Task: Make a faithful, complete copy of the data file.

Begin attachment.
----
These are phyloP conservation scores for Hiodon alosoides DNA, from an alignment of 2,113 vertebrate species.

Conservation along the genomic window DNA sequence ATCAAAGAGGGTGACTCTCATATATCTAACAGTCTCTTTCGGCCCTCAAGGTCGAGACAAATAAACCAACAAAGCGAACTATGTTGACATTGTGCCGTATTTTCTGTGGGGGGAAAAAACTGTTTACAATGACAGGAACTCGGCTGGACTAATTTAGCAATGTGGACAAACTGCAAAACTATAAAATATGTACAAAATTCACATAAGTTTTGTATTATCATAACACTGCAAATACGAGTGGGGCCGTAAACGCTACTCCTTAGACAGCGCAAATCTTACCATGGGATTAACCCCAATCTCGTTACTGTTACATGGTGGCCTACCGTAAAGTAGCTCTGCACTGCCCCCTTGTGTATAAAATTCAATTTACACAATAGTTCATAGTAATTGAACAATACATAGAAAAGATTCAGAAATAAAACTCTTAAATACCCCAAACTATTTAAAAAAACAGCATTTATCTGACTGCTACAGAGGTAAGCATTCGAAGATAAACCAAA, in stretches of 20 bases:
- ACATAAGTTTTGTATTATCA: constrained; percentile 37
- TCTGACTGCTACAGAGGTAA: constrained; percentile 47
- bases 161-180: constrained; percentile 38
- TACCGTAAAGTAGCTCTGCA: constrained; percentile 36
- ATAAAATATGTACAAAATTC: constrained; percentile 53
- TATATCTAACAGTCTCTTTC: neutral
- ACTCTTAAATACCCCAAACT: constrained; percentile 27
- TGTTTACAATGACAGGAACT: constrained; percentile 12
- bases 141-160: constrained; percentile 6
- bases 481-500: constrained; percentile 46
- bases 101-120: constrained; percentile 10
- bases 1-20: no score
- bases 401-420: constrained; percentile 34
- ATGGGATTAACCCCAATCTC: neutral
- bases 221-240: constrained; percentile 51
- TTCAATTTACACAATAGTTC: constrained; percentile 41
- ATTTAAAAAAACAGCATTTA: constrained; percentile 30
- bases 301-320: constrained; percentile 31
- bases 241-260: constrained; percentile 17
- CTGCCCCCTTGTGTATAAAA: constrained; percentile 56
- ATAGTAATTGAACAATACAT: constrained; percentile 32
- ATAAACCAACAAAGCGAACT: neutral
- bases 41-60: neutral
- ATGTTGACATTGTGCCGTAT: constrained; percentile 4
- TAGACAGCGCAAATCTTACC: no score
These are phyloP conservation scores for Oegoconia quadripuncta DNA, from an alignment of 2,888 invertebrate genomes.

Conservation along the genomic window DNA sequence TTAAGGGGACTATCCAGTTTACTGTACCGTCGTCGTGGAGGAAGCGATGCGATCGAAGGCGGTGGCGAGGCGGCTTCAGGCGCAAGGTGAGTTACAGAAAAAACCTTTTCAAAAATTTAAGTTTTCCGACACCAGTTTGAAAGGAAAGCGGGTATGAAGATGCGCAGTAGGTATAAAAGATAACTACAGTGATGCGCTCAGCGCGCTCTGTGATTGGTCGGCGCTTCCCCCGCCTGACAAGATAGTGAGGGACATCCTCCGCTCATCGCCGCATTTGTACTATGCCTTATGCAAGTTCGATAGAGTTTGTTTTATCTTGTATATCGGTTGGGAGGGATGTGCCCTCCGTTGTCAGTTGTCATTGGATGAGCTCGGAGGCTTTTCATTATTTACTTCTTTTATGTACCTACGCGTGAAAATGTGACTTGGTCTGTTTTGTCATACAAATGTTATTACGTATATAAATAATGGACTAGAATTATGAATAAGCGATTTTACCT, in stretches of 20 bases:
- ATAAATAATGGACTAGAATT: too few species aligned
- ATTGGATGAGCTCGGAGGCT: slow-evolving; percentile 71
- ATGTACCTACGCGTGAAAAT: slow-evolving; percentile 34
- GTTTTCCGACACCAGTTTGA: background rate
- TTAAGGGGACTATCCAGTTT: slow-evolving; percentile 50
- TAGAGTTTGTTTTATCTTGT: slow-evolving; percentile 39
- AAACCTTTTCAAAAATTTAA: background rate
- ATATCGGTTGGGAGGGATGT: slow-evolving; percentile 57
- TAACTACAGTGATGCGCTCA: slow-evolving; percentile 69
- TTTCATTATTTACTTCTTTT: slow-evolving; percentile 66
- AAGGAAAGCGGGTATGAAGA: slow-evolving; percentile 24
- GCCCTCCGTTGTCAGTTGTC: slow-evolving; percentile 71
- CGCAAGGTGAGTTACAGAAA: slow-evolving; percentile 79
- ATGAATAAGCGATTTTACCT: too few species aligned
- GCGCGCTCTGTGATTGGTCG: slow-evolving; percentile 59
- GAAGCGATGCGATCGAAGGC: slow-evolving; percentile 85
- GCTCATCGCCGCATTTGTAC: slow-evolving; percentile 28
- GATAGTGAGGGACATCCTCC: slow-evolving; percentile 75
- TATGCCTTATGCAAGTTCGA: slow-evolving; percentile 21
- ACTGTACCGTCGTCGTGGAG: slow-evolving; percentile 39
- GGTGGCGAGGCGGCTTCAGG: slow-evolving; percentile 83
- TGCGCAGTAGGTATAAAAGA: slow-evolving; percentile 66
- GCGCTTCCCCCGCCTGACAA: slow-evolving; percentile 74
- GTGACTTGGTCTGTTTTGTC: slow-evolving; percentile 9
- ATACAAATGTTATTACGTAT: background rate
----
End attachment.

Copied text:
These are phyloP conservation scores for Hiodon alosoides DNA, from an alignment of 2,113 vertebrate species.

Conservation along the genomic window DNA sequence ATCAAAGAGGGTGACTCTCATATATCTAACAGTCTCTTTCGGCCCTCAAGGTCGAGACAAATAAACCAACAAAGCGAACTATGTTGACATTGTGCCGTATTTTCTGTGGGGGGAAAAAACTGTTTACAATGACAGGAACTCGGCTGGACTAATTTAGCAATGTGGACAAACTGCAAAACTATAAAATATGTACAAAATTCACATAAGTTTTGTATTATCATAACACTGCAAATACGAGTGGGGCCGTAAACGCTACTCCTTAGACAGCGCAAATCTTACCATGGGATTAACCCCAATCTCGTTACTGTTACATGGTGGCCTACCGTAAAGTAGCTCTGCACTGCCCCCTTGTGTATAAAATTCAATTTACACAATAGTTCATAGTAATTGAACAATACATAGAAAAGATTCAGAAATAAAACTCTTAAATACCCCAAACTATTTAAAAAAACAGCATTTATCTGACTGCTACAGAGGTAAGCATTCGAAGATAAACCAAA, in stretches of 20 bases:
- ACATAAGTTTTGTATTATCA: constrained; percentile 37
- TCTGACTGCTACAGAGGTAA: constrained; percentile 47
- bases 161-180: constrained; percentile 38
- TACCGTAAAGTAGCTCTGCA: constrained; percentile 36
- ATAAAATATGTACAAAATTC: constrained; percentile 53
- TATATCTAACAGTCTCTTTC: neutral
- ACTCTTAAATACCCCAAACT: constrained; percentile 27
- TGTTTACAATGACAGGAACT: constrained; percentile 12
- bases 141-160: constrained; percentile 6
- bases 481-500: constrained; percentile 46
- bases 101-120: constrained; percentile 10
- bases 1-20: no score
- bases 401-420: constrained; percentile 34
- ATGGGATTAACCCCAATCTC: neutral
- bases 221-240: constrained; percentile 51
- TTCAATTTACACAATAGTTC: constrained; percentile 41
- ATTTAAAAAAACAGCATTTA: constrained; percentile 30
- bases 301-320: constrained; percentile 31
- bases 241-260: constrained; percentile 17
- CTGCCCCCTTGTGTATAAAA: constrained; percentile 56
- ATAGTAATTGAACAATACAT: constrained; percentile 32
- ATAAACCAACAAAGCGAACT: neutral
- bases 41-60: neutral
- ATGTTGACATTGTGCCGTAT: constrained; percentile 4
- TAGACAGCGCAAATCTTACC: no score
These are phyloP conservation scores for Oegoconia quadripuncta DNA, from an alignment of 2,888 invertebrate genomes.

Conservation along the genomic window DNA sequence TTAAGGGGACTATCCAGTTTACTGTACCGTCGTCGTGGAGGAAGCGATGCGATCGAAGGCGGTGGCGAGGCGGCTTCAGGCGCAAGGTGAGTTACAGAAAAAACCTTTTCAAAAATTTAAGTTTTCCGACACCAGTTTGAAAGGAAAGCGGGTATGAAGATGCGCAGTAGGTATAAAAGATAACTACAGTGATGCGCTCAGCGCGCTCTGTGATTGGTCGGCGCTTCCCCCGCCTGACAAGATAGTGAGGGACATCCTCCGCTCATCGCCGCATTTGTACTATGCCTTATGCAAGTTCGATAGAGTTTGTTTTATCTTGTATATCGGTTGGGAGGGATGTGCCCTCCGTTGTCAGTTGTCATTGGATGAGCTCGGAGGCTTTTCATTATTTACTTCTTTTATGTACCTACGCGTGAAAATGTGACTTGGTCTGTTTTGTCATACAAATGTTATTACGTATATAAATAATGGACTAGAATTATGAATAAGCGATTTTACCT, in stretches of 20 bases:
- ATAAATAATGGACTAGAATT: too few species aligned
- ATTGGATGAGCTCGGAGGCT: slow-evolving; percentile 71
- ATGTACCTACGCGTGAAAAT: slow-evolving; percentile 34
- GTTTTCCGACACCAGTTTGA: background rate
- TTAAGGGGACTATCCAGTTT: slow-evolving; percentile 50
- TAGAGTTTGTTTTATCTTGT: slow-evolving; percentile 39
- AAACCTTTTCAAAAATTTAA: background rate
- ATATCGGTTGGGAGGGATGT: slow-evolving; percentile 57
- TAACTACAGTGATGCGCTCA: slow-evolving; percentile 69
- TTTCATTATTTACTTCTTTT: slow-evolving; percentile 66
- AAGGAAAGCGGGTATGAAGA: slow-evolving; percentile 24
- GCCCTCCGTTGTCAGTTGTC: slow-evolving; percentile 71
- CGCAAGGTGAGTTACAGAAA: slow-evolving; percentile 79
- ATGAATAAGCGATTTTACCT: too few species aligned
- GCGCGCTCTGTGATTGGTCG: slow-evolving; percentile 59
- GAAGCGATGCGATCGAAGGC: slow-evolving; percentile 85
- GCTCATCGCCGCATTTGTAC: slow-evolving; percentile 28
- GATAGTGAGGGACATCCTCC: slow-evolving; percentile 75
- TATGCCTTATGCAAGTTCGA: slow-evolving; percentile 21
- ACTGTACCGTCGTCGTGGAG: slow-evolving; percentile 39
- GGTGGCGAGGCGGCTTCAGG: slow-evolving; percentile 83
- TGCGCAGTAGGTATAAAAGA: slow-evolving; percentile 66
- GCGCTTCCCCCGCCTGACAA: slow-evolving; percentile 74
- GTGACTTGGTCTGTTTTGTC: slow-evolving; percentile 9
- ATACAAATGTTATTACGTAT: background rate